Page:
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The High Definition Video War Part 1 January 29, 2012

Posted by Maniac in HD Format War, Histories.
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Are you guys ready for another history story?  Back in 2005, the world was itching to bring High Definition TV into the mainstream.  While PCs had enjoyed HD content for years prior, it was finally being adopted into the home theater market.  The problem was DVD was not a sufficient technology for HD video and the movie studios knew it.  With the choice to use a red laser in DVD players, there was not enough bandwidth to support high-definition playback.

While HD televisions were finally being sold to the mass markets, the install base was still quite low, in 2006 only about 20% of homes had a HDTV in their house, and very few of them had any content to use for it.  Not all of the next generation consoles had even been released yet.  The time had come for the successor to DVD to be released, a new video format capable of displaying movies in high-definition video and audio, and show HDTV owners the full potential of their new TVs.

The problem was that like with any large group, the manufacturers couldn’t agree on how they wanted to go about making this new format and who would be the ones to make the standard.

Sony had a product in mind to meet this demand.  They had a new optical disc format with storage capacity of around fifty gigs.  Dubbed Blu-Ray Disc (BD for short) for the blue laser the player would read the disc with, Sony believed that the extra storage capacity of the discs would do well for containing large series, loads of special features, and completely uncompressed surround sound audio tracks.  The problem with it was that it was so dissimilar to what was currently on the market, new facilities would have to be built to mass produce them.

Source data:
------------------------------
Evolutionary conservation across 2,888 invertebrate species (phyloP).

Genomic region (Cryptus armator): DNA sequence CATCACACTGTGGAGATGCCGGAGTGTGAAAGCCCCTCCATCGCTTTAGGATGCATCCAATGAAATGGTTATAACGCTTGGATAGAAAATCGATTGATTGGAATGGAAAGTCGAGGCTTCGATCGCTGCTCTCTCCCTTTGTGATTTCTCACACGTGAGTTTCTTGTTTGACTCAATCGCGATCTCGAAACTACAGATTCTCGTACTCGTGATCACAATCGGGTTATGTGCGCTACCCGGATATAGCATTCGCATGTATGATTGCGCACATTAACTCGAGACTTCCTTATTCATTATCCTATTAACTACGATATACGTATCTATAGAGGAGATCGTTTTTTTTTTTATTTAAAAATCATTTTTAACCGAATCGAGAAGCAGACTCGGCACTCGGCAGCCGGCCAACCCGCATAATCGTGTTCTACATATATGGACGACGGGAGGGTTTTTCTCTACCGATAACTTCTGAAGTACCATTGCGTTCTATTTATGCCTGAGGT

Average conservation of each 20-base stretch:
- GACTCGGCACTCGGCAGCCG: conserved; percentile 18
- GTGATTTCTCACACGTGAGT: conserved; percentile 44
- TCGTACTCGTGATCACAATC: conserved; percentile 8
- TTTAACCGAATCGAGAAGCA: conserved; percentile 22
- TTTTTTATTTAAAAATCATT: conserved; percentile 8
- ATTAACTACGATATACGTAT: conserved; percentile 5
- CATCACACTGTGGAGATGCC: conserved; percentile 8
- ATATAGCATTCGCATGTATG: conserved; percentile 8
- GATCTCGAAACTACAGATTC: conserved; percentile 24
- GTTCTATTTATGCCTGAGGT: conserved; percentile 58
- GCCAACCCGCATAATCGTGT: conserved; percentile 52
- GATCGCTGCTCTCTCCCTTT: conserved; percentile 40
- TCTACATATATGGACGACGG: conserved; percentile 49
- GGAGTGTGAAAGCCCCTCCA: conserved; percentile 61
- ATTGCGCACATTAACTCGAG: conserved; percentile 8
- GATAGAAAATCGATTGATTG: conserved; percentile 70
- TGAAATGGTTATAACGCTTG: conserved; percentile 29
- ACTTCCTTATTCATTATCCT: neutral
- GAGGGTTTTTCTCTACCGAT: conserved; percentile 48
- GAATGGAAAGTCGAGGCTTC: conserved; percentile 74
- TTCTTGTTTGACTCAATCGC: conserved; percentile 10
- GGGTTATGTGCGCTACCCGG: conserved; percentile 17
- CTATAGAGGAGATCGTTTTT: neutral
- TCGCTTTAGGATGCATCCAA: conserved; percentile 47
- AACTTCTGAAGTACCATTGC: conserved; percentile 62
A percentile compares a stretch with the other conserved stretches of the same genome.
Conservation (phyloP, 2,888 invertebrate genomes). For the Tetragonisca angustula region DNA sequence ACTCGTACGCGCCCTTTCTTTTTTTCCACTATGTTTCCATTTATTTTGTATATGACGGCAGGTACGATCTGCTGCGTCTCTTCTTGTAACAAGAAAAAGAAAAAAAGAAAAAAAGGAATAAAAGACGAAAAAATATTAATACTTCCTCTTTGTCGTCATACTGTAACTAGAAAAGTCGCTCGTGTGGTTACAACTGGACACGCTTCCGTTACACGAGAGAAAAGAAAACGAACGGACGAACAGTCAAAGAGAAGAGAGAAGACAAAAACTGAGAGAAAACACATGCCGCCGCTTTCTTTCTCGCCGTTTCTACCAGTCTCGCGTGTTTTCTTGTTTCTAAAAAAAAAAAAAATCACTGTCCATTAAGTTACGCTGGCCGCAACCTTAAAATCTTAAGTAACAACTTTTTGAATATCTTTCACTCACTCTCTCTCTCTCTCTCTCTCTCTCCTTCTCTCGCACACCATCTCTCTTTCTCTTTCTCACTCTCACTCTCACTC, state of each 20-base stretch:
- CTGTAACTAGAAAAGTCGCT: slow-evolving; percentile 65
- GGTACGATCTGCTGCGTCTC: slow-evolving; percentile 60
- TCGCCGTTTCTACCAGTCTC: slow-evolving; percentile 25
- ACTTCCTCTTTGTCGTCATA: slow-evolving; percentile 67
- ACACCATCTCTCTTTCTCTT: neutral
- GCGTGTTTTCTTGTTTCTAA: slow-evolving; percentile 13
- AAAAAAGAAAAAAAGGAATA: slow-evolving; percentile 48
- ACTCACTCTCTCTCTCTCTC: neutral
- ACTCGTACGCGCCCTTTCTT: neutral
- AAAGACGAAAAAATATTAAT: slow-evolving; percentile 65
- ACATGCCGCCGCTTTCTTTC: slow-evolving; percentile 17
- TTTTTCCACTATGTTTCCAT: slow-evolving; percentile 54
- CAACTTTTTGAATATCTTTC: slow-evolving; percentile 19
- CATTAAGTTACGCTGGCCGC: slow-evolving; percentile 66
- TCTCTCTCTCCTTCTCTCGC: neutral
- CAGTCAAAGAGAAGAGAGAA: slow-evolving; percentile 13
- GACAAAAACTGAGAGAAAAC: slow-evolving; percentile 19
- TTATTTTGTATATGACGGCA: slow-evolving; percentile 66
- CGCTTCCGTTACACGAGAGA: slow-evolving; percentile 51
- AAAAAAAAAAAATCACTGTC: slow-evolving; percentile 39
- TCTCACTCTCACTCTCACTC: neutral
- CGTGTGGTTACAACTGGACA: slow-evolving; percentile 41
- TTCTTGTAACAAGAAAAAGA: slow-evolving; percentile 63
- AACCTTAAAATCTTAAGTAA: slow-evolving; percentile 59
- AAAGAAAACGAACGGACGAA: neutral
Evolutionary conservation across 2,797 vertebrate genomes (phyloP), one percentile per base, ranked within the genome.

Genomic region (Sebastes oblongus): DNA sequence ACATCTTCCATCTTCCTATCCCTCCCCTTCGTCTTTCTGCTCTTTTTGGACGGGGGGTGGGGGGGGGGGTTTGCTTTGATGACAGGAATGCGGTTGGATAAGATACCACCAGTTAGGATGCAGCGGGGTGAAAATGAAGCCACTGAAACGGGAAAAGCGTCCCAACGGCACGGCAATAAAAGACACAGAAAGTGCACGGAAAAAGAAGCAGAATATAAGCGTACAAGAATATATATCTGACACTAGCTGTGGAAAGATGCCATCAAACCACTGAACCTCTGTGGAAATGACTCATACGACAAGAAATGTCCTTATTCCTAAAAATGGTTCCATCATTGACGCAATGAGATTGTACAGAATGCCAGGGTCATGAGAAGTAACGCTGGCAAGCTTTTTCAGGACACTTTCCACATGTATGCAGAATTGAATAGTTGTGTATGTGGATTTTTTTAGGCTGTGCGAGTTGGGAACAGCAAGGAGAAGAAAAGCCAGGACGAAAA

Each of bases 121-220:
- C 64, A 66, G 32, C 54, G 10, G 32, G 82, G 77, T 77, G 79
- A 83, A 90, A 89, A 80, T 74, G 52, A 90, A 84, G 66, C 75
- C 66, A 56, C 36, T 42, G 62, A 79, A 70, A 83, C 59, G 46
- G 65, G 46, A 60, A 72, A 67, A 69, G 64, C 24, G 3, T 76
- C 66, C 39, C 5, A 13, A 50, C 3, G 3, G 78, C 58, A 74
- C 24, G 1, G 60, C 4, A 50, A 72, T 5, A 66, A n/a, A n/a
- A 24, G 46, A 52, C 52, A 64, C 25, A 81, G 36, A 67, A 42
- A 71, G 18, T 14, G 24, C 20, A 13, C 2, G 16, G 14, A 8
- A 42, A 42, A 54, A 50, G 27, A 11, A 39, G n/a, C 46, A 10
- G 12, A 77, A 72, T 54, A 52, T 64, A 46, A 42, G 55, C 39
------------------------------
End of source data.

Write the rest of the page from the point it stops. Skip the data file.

Toshiba had their own ideas.  They had a disc format of their own in mind that, while it did not have nearly as much of a storage capacity as Blu-Ray did, had a full list of technical features and software ready to go for it that Sony didn’t.  At launch, their format would be able to support picture-in-picture commentary, as well as allow any users with internet access the ability to download new content to their players.  Toshiba called the format HD-DVD and unlike Blu-Ray it could be mass produced using currently existing facilities.

Each side believed they had the superior product, but everyone knew that there was a major elephant in the room.  Sony was also producing their next generation console alongside their new high-definition format.  The Playstation 3 was the third in Sony’s highly successful gaming division, which had twice prior won the gaming wars by a landslide.  The decision to include DVD playback in the PS2 at launch had been an enormous success for the initial sales of the PS2, as they sold it as not just a gaming platform but an entertainment device, and Sony was banking that the choice to include a Blu-Ray player inside of the PS3 would be just as big an advantage to them as it had been in the previous generation.  None of the other consoles would support Blu-Ray out of the box, but there was some musings that Microsoft may include an adapter to allow HD-DVD playback on the Xbox 360 after the 360’s launch.

The sides were chosen.  Universal Studios would be an HD-DVD exclusive provider.  20th Century Fox and Disney both decided to join Sony Pictures and exclusively support Blu-Ray Disc.  However, not all the studios were willing to choose a side in this fight just yet.  Paramount and Warner Bros, who probably had the biggest studio catalog of all the studios, would remain neutral and support both platforms.

However, completely independent of whoever was going to win or lose this format war, the true loser of it was going to be the home consumer.  With an only twenty percent install base to go for, both Sony and Toshiba were going for a small portion of a niche market, which was probably one of the worst business decisions anyone could make.  It also would mean that with studios exclusive to certain platforms, there were going to be movies released that would not see a release on the alternate format.  If a consumer chose to buy a Blu-Ray player, they would be forced to buy the DVD of anything released exclusive to the alternate format.  They also knew that whoever would end up buying the eventual losing format would be forced to buy the winning format after the fact, and possibly rebuy their movie collection.

There were rumors of an 11th hour meeting of the minds to stop the format war before it started, but it fell through.  The war, it seemed, would be decided by the consumers.

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